The treatment combinations specified by SORD may be tried with sufficient number of replications under any standard design in an experiment following the regular randomization procedure. Response surface design thus pertains only to a particular way of selecting the treatment combination in a factorial experiment and not to any physical design used for experimental layout.

4.8.3. Fitting of a second degree response surface from a SORD

The analysis of data from a SORD laid out under completely randomized design is illustrated in the following. Let there be t distinct design points in the experiment with ng replications for the gth design point. Let ygu be the response obtained from the uth replication of the gth design point. Let xigu be the level of the ith factor in the uth replication of the gth design point (i = 1,, k ; g = 1,, t ; u = 1,ng). Let the total number of observations be n and (p+1) be the number of parameters in the second order model to be fitted.

For the illustration of the analysis, data from a pot culture experiment is utilized. In order to simplify the discussion, certain modifications were made both in the data and design structure and to that extent, the data set is hypothetical. Nevertheless, the purpose of illustration is well-served by the example. The experiment included three factors viz., the quantity of nitrogen (N), phosphorus (P) and potassium (P) applied in the form urea, super phosphate and muriate of potash respectively. The experimental units were pots planted with two-year old seedlings of cane (Calamus hookerianus), each pot carrying a single seedling. The range of each element N, P and K included in the experiment was 5 g to 20 g/pot. The treatment structure corresponded to the central composite design discussed in Section 4.8.1, the physical design used being CRD with two replications. Since a =1.682 was the largest coded level in the design, the other dose levels were derived by equating a to 20g. Thus the other dose levels are (-a ) = 5g, (-1) = g , (0) =12.5g, , (+1) =g, (a ) = 20g. The data obtained on oven-dry weight of shoot at the end of 2 years of the experiment are reported in Table 4.44.

Table 4.44. The data on oven-dry weight of shoot at the end of 2 years of the experiment.

N

(x1)

P

(x2)

K

(x3)

Shoot weight (g)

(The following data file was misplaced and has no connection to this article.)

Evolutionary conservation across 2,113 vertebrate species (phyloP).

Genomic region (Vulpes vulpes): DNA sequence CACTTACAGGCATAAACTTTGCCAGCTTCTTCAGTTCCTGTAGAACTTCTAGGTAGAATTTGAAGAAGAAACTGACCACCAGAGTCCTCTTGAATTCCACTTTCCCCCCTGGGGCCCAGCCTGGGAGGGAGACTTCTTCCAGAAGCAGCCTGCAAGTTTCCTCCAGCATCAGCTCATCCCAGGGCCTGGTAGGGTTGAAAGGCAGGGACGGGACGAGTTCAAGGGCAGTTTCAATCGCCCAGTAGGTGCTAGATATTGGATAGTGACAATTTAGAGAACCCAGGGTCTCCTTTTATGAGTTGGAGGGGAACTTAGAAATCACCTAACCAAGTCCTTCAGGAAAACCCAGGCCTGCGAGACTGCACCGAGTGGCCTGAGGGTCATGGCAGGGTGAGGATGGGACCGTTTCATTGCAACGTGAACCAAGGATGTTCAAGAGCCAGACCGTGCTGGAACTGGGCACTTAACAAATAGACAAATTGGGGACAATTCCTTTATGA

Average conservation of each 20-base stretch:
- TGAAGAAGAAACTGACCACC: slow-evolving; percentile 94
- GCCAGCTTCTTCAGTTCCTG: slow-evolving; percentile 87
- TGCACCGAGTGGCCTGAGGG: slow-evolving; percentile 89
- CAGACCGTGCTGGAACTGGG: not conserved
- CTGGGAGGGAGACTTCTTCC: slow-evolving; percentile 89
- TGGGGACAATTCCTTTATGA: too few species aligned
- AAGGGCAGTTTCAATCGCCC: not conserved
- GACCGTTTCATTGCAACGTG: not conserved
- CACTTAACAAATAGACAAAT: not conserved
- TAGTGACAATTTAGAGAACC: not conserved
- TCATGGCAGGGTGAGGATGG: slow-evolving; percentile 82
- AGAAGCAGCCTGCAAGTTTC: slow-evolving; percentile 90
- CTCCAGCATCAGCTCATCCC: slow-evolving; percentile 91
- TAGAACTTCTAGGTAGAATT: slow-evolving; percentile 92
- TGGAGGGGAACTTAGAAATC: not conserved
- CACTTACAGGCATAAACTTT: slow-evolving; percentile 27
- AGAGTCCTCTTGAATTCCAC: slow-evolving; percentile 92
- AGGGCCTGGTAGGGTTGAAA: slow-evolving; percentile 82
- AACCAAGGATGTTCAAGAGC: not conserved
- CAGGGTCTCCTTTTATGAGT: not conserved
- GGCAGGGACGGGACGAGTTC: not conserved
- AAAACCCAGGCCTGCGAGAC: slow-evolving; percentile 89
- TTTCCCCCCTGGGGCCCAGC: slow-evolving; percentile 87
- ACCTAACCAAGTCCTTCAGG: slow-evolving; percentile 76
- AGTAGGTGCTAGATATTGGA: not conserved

(y)

     

Seedling 1

Seedling 2

-1

-1

-1

8.60

7.50

-1

-1

1

9.00

8.00

-1

1

-1

9.20

8.10

-1

1

1

11.50

9.10

1

-1

-1

10.00

9.20

1

-1

1

11.20

10.20

1

1

-1

11.00

9.90

1

1

1

12.60

11.50

1.682

0

0

11.00

10.10

-1.682

0

0

8.00

6.80

0

1.682

0

11.20

10.10

0

-1.682

0

9.50

8.50

0

0

1.682

11.50

10.50

0

0

-1.682

10.00

8.80

0

0

0

11.00

10.00

The steps involved in the analysis are the following.

Step 1. Calculate the values of and using Equations (4.68) and (4.69).

15= 13.65825

= 0.9106

3t = 24.00789

= 0.5335

As per the notation in Equations (4.68) and (4.69), t was taken as the number of distinct points in the design.

Step 2. Construct an outline of analysis of variance table as follows.

 

Table 4.45. Schematic representation of ANOVA table for fitting SORD.

Source of variation

Degree of freedom

Sum of squares

Mean square

Computed

F

Regression

p

SSR

MSR

Lack of fit

n - 1- -p

SSL

MSL

Pure error

SSE

MSE

 

Total

n - 1

SSTO

   

Step 3. Compute the correction factor (C.F.)

(4.72)

= 2873.37

Step 4. Compute the total sum of squares as

(4.73)

= 55.43

Step 5. Compute the estimates of regression coefficients

(4.74)

= 10.47

(4.75)

= 0.92

= 0.54

= 0.55

(4.76)

= - 0.50

= - 0.20

= - 0.06

(4.77)

= - 0.02

= 0.07

= 0.21

Step 6. Compute the SSR as

SSR =

(4.78)

= 44.42

Step 7. Calculate the sum of squares due to pure error

(4.79)

= 9.9650

Step 8. Calculate the lack of fit sum of squares as

SSL = SSTO - SSR - SSE (4.80)

= 55.4347 - 44.4232 - 9.650

= 1.0465

Step 9. Enter the different sums of squares in the ANOVA table and compute the different mean squares by dividing the sums of squares by the respective degrees of freedom.

Table 4.46. ANOVA table for fitting SORD using data in Table 4.44

Source of variation

Degree of freedom

Sum of squares

Mean square

Computed F

Tabular F 5%

Regression

9

44.4232

4.9359

7.4299

2.56

Lack of fit

5

1.0465

0.2093

0.3150

2.90

Pure error

15

9.9650

0.6643

   

Total

29

55.4347

     

Step 10.Calculate the F value for testing significance of lack of fit which tests for the presence of any mis-specification in the model.

(4.81)

If the lack of fit is found significant, then the regression mean square is tested against the lack of fit mean square. Otherwise the regression mean square can be tested against the pure error mean square.

For our example F = = 0.3150

Here, the lack of fit is found to be nonsignificant. Hence, the regression mean square can be tested against the pure error mean square. The F value for testing significance of regression is

(4.82)

=

= 7.4299

The F value for regression is significant when compared with tabular F value of 2.56 for 9 and 15 degrees of freedom at 5 % level of significance. The model was found to explain nearly 80 % of the variation in the response variable as could be seen from the ratio of the regression sum of squares to the total sum of squares.

Step 11. The variances and covariances of the estimated coefficients are obtained by

(4.83)

=

= 0.3283

where E = Pure error mean square in the ANOVA table.

(4.84)

=

= 0.0243

(4.85)

=

= 0.03

(4.86)

=

(4.87)

=

= -0.11

(4.88)

=

= 0.05

All other covariances will be zero.

The fitted response function, therefore is

One of the uses of the surface is to obtain the optimum dose combination at which the response is either maximum or economically optimum. Also with the help of the fitted equation, it is possible to investigate the nature of the surface in specific ranges of the input variables. Since the treatment of these aspects requires knowledge of advanced mathematical techniques, further discussion is avoided here but the details can be found in Montgomery (1991).